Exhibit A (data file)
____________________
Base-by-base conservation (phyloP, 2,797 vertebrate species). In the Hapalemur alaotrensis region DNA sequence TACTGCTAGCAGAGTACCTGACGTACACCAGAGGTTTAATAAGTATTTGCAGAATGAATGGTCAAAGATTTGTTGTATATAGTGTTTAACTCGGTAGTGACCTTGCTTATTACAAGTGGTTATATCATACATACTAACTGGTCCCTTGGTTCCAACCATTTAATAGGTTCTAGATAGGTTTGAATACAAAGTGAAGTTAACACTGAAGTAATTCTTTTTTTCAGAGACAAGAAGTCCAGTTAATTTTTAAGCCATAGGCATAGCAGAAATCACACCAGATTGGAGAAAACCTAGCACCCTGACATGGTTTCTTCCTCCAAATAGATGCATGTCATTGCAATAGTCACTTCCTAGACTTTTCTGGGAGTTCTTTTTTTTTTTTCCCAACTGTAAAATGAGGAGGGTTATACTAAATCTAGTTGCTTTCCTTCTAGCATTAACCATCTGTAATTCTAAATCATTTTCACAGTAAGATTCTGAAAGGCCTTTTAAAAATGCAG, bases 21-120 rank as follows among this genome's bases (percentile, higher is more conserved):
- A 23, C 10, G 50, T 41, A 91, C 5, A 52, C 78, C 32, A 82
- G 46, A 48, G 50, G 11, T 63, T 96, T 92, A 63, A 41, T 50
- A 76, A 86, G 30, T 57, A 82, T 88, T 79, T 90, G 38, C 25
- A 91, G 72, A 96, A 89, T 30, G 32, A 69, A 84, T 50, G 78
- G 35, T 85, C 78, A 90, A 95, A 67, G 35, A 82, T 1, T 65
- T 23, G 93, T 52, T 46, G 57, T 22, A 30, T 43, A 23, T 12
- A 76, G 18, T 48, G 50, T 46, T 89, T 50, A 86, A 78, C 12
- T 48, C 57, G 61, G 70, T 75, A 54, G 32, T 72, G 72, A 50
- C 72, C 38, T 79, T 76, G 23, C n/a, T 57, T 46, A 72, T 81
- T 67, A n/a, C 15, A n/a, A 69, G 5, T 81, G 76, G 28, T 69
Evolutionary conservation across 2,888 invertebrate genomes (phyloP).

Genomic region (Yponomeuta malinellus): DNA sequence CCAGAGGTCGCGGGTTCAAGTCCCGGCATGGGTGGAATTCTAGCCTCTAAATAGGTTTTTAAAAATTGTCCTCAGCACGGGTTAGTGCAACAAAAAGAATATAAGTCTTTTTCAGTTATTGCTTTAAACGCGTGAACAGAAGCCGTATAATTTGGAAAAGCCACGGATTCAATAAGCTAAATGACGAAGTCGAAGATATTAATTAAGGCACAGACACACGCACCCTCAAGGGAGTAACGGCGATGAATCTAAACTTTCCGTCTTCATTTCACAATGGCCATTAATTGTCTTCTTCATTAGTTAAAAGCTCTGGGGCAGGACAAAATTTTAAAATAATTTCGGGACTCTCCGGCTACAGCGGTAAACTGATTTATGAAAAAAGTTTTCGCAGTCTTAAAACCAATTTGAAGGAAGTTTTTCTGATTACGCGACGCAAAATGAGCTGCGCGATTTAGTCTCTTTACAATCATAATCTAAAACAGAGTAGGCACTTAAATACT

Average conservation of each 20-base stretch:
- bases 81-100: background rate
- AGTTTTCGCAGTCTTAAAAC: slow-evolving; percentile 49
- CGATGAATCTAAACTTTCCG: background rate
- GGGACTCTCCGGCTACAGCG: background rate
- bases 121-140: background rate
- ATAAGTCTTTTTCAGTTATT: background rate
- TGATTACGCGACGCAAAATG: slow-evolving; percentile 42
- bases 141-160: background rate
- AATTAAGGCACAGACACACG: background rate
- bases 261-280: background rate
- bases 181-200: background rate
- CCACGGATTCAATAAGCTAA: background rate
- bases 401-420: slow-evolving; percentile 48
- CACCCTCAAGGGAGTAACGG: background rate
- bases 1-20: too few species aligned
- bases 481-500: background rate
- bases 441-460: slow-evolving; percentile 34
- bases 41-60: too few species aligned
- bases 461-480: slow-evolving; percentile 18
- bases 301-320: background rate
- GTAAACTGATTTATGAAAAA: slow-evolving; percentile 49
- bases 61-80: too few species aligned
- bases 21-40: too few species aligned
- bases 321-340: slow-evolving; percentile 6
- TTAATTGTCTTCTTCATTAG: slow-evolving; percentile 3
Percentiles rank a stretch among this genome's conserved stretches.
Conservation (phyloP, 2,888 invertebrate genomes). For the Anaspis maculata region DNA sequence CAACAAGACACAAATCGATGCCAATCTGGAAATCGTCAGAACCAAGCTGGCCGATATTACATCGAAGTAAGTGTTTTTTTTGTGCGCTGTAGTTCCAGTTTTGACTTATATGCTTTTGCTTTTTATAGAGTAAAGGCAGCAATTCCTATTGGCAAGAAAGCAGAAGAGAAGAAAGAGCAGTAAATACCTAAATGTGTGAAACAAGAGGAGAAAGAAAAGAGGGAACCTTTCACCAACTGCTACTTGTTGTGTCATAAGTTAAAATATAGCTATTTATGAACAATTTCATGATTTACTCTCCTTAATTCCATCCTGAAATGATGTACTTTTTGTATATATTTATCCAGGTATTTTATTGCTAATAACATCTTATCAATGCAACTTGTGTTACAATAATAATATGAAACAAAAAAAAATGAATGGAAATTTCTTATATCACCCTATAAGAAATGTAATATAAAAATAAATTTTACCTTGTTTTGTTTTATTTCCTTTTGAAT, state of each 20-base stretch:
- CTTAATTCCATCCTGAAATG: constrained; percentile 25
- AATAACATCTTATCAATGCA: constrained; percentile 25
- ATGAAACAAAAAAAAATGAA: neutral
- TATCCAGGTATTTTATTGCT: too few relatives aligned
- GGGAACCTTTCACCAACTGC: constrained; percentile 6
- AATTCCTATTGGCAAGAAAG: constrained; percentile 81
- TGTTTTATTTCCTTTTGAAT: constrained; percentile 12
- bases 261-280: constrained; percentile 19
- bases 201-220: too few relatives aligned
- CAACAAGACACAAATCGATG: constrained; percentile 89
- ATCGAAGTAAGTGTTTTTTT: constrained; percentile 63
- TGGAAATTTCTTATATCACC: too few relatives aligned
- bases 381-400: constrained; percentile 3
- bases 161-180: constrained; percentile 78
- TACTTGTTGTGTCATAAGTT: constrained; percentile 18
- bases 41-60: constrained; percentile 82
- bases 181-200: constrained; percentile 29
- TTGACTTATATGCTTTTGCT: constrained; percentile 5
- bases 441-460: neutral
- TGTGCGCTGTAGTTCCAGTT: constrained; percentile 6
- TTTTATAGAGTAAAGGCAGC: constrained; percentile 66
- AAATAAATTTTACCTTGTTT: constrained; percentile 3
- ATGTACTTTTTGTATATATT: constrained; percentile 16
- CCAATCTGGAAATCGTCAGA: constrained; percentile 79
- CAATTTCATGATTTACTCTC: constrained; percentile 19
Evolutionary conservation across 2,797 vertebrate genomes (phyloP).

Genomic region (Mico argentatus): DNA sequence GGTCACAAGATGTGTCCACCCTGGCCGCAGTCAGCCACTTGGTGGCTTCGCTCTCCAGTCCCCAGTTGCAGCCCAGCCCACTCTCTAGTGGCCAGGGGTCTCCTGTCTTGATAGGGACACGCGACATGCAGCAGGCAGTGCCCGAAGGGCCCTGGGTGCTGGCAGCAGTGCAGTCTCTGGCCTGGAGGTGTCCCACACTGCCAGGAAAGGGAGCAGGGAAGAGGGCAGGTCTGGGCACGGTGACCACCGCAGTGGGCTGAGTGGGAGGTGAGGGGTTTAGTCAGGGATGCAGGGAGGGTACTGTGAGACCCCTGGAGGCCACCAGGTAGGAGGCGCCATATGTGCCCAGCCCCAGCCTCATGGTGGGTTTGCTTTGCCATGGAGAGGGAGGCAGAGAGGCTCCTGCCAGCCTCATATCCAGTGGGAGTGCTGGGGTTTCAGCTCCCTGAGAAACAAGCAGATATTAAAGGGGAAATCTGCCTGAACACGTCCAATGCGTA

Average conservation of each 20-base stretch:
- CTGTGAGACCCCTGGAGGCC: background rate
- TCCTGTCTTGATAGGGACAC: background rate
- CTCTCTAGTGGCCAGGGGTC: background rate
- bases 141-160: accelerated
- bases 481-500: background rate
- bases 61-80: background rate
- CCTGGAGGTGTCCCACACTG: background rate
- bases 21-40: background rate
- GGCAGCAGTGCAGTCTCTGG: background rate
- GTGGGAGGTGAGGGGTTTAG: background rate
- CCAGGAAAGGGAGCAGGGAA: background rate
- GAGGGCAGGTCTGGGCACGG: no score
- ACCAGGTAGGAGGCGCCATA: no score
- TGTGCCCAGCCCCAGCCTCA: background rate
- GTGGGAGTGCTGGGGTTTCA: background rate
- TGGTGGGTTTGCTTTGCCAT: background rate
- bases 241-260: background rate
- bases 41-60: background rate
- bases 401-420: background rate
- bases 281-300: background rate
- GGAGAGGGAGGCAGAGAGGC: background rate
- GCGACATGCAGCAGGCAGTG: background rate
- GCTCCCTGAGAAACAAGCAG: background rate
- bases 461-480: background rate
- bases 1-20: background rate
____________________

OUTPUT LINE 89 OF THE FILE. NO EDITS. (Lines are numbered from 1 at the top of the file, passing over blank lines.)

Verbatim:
- bases 281-300: background rate